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bias, but, it always reduces variability. In settings where you are modeling a mix of categorical and continuous data or where one has sparse multivariate categorical data, the efficiency gains can be substantial indeed.
Mixed data kernel methods
Estimating a joint density function defined over mixed data (i.e., both categorical and continuous) follows naturally using generalized product kernels. For example, for one discrete variable xd and one continuous variable xc, our kernel estimator of the joint PDF would be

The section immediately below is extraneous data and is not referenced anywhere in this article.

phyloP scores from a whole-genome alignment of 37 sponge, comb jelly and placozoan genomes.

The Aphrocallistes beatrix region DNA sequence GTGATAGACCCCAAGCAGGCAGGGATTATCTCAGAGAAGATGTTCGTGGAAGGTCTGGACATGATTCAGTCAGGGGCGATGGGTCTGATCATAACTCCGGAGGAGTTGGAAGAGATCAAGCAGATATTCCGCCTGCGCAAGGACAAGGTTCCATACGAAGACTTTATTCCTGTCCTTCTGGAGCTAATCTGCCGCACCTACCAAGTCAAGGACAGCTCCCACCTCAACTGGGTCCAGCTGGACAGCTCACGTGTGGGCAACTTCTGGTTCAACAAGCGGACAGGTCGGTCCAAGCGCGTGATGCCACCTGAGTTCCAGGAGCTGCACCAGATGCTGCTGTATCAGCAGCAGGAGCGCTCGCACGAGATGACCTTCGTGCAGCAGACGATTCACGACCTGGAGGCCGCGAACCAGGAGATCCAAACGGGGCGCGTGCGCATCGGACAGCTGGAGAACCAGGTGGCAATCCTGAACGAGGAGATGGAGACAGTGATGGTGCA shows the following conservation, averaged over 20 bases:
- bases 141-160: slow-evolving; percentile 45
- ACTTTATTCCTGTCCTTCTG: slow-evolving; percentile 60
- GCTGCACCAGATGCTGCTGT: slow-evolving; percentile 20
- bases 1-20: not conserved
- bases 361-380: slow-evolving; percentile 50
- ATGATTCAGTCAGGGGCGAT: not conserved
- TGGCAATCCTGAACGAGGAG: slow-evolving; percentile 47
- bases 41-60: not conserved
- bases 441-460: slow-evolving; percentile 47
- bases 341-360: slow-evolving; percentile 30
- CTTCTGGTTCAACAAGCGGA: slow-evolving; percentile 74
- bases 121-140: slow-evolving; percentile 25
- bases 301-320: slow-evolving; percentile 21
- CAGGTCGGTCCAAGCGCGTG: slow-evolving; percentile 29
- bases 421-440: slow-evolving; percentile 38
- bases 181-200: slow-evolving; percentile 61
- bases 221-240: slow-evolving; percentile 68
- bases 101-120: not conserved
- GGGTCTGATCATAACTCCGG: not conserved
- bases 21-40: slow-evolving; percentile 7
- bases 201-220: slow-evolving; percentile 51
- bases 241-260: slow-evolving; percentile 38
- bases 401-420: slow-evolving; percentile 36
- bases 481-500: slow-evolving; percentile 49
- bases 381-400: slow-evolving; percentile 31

f^(xd, xc)
=
1 nhx
n L(Xid i=1
=
xd )W
Xic  xc hxc
,
twiohne,rwe hLi(lXe iWd =[(Xxicd
) is a categorical data kernel func xc)/hxc ] is a continuous data ker
nel function (e.g., Epanechnikov, Gaussian, or uni
form) and hxc is the bandwidth for the continuous
variable; see Li and Racine (2003) for further details.
Once we can consistently estimate a joint density
function defined over mixed data, we can then pro
ceed to estimate a range of statistical objects of inter
est to practitioners. Some mainstays of applied data
analysis include estimation of regression functions
and their derivatives, conditional density functions
and their quantiles, conditional mode functions (i.e.,
count data models, probability models), and so forth,
each of which is currently implemented.